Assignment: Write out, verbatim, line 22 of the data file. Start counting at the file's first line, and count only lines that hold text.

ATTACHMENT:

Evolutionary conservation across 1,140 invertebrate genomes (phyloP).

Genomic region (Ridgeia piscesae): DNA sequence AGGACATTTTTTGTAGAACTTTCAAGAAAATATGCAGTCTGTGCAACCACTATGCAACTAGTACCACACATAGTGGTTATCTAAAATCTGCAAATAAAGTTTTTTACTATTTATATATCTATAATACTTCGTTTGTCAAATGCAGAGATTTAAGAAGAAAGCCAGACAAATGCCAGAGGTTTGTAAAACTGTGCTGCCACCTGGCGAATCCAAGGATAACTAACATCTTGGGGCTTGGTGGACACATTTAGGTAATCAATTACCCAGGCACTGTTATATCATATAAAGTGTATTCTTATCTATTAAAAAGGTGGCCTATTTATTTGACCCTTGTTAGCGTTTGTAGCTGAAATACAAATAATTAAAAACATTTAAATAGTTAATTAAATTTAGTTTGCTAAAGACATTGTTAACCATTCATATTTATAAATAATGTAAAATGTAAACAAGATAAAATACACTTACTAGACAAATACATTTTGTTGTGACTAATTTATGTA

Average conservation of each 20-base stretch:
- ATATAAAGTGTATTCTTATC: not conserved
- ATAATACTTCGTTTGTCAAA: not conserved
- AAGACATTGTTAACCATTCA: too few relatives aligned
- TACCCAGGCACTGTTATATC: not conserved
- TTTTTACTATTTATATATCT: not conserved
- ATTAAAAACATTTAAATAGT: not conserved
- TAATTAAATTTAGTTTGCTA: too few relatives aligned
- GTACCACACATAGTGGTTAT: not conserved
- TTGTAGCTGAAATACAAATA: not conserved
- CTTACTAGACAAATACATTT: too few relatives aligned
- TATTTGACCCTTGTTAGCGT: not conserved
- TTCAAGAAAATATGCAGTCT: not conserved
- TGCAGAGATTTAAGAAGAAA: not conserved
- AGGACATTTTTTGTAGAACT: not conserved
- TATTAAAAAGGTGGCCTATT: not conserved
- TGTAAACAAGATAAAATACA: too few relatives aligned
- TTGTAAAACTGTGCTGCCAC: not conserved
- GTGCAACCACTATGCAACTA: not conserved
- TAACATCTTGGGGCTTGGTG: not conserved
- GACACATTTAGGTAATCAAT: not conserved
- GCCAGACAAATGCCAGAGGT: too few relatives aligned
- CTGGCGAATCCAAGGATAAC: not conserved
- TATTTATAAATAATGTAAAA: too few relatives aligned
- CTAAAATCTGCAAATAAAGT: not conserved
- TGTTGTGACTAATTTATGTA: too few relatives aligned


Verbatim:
- TAACATCTTGGGGCTTGGTG: not conserved